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Hands-On Guide to Small Text: A Python Tool for Active Learning

Hands-On Guide to Small Text: A Python Tool for Active Learning

Today’s scenario where the data is more accessible and increasing in amount has increased the efforts to analyse and preprocess the data for a data scientist. There are many kinds of processes that need to be followed by a data scientist in preprocessing the data, cleaning the data, validating the data, and labelling the data. Labelling the data can be very much effort taking and time taking. In supervised learning, we can understand how much labelled data is important for a model to be trained to perform well. For example, in the NLP process, we have sentiments of the people, but the sentiments are not categorized; we can’t perform our learning in this case. Before the development of the model, we need to provide tags or labels to the sentiments, and here we can understand how difficult it can be to go through all the data for providing labels to the sentiment. To reduce the number of efforts taken by labelling raw data, active learning comes into the picture.

What is active learning?

In an active learning environment, learners try to become experienced in making decisions in the field for which learners are assigned meaning-making. For example, in checking multiple-choice questions, the paper checker gives marks for the right answers and negative or zero marks for wrong answers. So the learner will be the paper checker, and he will try to be an expert in giving marks from the category of marks. 

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In machine learning processes, it is a subset of the whole learning process, as we know that this happens many times when we have to analyze data that is unlabeled, and in the whole process of machine learning, we need to provide our data points labels so that we can easily complete our machine learning process. And also, it is very helpful for models to provide well-labelled data for completing the learning process, but in cases where we need to provide levels to the data, active learning takes part.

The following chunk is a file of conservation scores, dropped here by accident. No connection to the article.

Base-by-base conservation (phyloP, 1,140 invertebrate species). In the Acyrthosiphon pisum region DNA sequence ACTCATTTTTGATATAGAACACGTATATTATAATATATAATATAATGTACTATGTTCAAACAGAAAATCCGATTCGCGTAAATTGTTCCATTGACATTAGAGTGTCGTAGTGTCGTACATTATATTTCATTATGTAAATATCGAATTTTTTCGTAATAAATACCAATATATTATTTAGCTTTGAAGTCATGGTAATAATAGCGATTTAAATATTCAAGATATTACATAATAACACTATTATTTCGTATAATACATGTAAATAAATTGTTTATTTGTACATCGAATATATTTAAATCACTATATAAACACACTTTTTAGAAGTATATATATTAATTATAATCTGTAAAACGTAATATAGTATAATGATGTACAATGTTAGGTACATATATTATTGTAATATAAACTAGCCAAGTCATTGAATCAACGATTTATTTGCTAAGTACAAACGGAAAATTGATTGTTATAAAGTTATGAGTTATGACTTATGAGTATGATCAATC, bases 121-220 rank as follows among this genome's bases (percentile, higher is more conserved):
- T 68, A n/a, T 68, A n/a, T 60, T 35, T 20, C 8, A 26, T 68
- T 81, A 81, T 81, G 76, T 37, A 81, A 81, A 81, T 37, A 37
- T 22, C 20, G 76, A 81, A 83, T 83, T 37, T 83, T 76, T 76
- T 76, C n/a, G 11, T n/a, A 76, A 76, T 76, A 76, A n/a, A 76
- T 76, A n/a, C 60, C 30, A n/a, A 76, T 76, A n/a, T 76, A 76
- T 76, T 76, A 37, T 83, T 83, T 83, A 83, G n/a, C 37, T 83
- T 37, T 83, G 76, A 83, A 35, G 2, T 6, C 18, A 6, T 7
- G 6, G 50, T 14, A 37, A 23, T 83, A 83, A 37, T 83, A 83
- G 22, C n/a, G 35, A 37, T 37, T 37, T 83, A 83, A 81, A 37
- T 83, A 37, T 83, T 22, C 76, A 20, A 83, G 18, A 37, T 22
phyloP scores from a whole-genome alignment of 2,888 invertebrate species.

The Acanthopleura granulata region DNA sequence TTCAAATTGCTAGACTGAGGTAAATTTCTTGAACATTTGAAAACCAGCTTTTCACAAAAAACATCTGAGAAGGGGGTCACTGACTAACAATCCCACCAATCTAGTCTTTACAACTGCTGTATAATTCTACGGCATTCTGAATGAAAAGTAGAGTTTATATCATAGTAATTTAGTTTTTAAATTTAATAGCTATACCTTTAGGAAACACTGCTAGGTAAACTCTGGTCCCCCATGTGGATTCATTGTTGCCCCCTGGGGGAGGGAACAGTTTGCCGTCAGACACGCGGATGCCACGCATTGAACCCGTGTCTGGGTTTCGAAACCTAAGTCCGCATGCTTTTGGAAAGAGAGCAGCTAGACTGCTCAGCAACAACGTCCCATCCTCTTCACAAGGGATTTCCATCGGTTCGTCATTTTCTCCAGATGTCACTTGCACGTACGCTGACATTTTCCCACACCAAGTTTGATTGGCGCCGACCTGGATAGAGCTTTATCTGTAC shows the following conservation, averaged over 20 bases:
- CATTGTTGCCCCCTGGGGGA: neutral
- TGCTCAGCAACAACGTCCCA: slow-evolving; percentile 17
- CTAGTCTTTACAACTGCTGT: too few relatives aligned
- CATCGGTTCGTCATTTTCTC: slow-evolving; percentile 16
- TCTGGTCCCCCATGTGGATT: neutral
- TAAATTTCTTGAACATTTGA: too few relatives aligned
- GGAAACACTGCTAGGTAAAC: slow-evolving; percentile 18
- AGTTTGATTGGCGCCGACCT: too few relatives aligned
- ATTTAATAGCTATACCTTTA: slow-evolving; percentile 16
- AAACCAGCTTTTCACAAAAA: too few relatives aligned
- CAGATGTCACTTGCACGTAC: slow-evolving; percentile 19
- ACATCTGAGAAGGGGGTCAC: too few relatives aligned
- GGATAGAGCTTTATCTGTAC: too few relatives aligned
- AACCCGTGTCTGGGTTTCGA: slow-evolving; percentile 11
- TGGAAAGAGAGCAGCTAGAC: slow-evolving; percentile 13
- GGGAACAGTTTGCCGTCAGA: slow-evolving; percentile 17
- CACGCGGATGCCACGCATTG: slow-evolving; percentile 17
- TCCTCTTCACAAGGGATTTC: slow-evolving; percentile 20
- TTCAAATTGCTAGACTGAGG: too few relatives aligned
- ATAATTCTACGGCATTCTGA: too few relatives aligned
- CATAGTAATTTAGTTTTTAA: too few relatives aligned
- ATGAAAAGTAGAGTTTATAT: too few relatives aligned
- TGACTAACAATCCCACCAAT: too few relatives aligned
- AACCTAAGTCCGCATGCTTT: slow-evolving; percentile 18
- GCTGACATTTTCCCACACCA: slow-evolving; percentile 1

The concept of active learning is to make a machine-learning algorithm to reach a higher level of accuracy by providing them with small numbers of training datasets. At the same time, models are allowed to choose the dataset from which they want to learn. 

To provide labels to the unlabeled data, we usually require a human data annotator, which is a powerful way to annotate the data but is it efficient. For a data scientist, there are several tasks like analyzing the data, visualizing it, understanding it and finding patterns in the data. Aren’t these tasks pretty time-consuming? And if with all these we add one more task for them to provide labels to data accurately, the whole procedure will become too harsh, hectic and time-consuming. As A Result, data scientists will need to focus more on the procedure of labelling data. To reduce those efforts, active learning helps.

Active learning works differently in different situations. Roughly we can categorize active learning into three categories.

  • Stream-based selective sampling.
  • Pool based sampling.
  • Membership query synthesis.

Stream-based selective sampling

In this category, we try to make an algorithm that can determine the benefits to query for the labels for a specific unlabeled dataset while the model is training. The algorithm works with the models and provides labels to the dataset if labelling sequenced data sufficiently benefits training.

 Pool based sampling

In this type of active learning algorithm, algorithms try to evaluate data samples for modeling and label the best fit data samples from a data source before performing the modeling part of the machine learning. Often algorithms learn from the already labelled datasets to provide labels to the unlabeled data and these are the most commonly used algorithms for active learning.